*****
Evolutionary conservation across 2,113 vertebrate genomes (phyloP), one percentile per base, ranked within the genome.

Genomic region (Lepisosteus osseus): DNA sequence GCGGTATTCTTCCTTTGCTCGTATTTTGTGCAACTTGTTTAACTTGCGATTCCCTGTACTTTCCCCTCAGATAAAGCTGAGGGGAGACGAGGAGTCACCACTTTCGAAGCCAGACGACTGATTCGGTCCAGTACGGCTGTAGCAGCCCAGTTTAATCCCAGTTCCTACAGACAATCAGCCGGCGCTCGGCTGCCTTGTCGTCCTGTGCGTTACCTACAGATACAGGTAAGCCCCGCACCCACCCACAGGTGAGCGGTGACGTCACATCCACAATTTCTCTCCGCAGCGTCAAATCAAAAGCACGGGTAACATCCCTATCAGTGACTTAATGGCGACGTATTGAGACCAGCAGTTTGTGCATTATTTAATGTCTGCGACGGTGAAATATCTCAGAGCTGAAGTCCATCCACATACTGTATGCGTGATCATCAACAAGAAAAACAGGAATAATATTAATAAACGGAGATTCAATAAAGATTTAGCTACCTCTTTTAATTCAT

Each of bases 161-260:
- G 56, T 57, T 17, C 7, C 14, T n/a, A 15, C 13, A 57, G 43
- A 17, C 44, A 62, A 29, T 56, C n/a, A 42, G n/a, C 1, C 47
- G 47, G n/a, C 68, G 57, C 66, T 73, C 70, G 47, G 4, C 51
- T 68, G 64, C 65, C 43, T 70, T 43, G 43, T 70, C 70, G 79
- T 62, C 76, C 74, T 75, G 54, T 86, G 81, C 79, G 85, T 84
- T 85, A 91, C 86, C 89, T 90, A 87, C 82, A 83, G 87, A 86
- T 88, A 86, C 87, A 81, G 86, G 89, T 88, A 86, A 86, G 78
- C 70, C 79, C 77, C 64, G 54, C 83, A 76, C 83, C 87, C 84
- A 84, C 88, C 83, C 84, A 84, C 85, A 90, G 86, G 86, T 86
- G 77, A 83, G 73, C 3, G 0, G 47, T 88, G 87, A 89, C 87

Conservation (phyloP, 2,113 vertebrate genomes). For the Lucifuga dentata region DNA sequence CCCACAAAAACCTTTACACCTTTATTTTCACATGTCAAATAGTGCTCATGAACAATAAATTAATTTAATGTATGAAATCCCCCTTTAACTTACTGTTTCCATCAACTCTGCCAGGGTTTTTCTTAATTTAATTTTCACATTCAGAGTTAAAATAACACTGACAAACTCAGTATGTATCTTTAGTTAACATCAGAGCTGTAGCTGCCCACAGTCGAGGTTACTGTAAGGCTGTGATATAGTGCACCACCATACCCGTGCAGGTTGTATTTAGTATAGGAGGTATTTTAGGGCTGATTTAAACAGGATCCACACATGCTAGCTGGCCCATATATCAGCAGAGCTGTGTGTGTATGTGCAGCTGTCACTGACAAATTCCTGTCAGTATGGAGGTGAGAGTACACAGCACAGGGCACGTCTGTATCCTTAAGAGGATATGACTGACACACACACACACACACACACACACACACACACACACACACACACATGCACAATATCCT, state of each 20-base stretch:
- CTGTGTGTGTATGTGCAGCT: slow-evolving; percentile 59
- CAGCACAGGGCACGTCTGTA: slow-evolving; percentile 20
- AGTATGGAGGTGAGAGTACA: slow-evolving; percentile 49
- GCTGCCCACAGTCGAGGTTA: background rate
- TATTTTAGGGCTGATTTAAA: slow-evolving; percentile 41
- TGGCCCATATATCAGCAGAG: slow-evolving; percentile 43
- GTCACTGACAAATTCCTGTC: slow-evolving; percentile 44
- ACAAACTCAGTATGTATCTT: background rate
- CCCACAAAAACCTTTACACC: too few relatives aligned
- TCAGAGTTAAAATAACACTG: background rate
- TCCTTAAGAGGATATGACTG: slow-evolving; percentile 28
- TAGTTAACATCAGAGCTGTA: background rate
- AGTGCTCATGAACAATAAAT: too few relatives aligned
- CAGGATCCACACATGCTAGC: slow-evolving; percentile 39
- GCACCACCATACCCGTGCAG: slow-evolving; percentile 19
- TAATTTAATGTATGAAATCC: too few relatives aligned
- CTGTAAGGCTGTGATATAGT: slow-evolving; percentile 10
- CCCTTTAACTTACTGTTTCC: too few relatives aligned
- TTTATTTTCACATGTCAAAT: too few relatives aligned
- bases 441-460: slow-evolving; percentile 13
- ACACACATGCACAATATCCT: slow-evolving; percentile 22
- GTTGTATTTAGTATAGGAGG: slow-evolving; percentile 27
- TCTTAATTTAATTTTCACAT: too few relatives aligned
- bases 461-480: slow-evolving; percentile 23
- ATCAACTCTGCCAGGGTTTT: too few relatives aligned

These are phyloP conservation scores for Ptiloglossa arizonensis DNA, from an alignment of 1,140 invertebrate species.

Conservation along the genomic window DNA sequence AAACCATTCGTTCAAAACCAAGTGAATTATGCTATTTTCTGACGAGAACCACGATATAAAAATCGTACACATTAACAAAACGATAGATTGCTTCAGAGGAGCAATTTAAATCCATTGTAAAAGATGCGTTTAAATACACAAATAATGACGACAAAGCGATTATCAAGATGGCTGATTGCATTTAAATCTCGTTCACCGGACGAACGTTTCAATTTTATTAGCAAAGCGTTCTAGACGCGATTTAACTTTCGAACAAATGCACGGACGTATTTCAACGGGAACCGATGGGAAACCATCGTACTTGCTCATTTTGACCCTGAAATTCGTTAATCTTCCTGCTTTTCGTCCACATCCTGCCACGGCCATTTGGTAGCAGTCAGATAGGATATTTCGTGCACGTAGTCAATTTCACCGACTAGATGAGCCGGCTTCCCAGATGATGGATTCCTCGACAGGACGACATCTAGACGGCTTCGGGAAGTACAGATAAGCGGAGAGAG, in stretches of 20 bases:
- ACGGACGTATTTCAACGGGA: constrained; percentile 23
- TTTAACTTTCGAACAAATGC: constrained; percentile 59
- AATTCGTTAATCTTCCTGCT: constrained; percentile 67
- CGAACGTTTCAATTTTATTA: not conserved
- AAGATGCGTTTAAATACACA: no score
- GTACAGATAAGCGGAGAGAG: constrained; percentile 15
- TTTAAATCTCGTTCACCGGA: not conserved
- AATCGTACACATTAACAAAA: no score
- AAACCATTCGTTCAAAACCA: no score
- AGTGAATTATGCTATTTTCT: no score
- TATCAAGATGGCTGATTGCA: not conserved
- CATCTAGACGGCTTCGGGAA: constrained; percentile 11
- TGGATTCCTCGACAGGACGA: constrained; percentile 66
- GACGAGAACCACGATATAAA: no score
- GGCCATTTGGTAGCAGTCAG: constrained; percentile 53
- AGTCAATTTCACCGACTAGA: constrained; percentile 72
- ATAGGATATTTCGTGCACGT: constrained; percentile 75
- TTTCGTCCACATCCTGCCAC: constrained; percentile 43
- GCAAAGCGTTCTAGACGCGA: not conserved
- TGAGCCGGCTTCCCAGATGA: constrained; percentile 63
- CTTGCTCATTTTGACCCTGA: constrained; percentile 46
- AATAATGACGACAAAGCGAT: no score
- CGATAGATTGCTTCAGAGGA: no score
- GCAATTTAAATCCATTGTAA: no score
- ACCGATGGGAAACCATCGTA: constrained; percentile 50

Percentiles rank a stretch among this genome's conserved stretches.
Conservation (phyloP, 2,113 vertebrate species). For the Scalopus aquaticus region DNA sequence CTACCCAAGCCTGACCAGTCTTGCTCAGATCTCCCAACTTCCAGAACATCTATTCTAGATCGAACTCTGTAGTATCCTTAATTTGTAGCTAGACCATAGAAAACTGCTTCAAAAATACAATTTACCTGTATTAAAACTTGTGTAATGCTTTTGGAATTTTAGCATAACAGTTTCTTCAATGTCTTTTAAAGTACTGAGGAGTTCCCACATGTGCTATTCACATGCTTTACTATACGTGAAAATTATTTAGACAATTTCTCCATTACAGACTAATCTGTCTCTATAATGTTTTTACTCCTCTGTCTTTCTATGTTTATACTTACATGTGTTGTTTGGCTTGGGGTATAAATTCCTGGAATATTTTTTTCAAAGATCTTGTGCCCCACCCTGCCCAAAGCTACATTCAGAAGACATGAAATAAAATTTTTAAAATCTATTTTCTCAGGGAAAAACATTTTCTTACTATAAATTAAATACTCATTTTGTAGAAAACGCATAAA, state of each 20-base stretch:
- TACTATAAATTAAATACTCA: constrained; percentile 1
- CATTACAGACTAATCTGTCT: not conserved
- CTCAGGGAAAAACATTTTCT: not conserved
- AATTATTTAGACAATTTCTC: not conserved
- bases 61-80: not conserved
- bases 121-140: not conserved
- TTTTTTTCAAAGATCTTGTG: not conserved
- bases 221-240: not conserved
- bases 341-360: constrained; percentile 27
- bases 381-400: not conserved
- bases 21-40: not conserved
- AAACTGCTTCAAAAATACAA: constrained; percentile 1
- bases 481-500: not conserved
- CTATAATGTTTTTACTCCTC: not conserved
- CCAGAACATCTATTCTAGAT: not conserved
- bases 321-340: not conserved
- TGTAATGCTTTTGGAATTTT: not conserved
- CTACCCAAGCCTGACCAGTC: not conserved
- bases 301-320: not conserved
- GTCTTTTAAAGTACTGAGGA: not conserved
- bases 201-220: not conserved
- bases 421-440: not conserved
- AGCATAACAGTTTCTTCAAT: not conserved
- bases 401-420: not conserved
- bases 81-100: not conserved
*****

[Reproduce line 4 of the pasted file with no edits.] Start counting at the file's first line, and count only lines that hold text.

- G 56, T 57, T 17, C 7, C 14, T n/a, A 15, C 13, A 57, G 43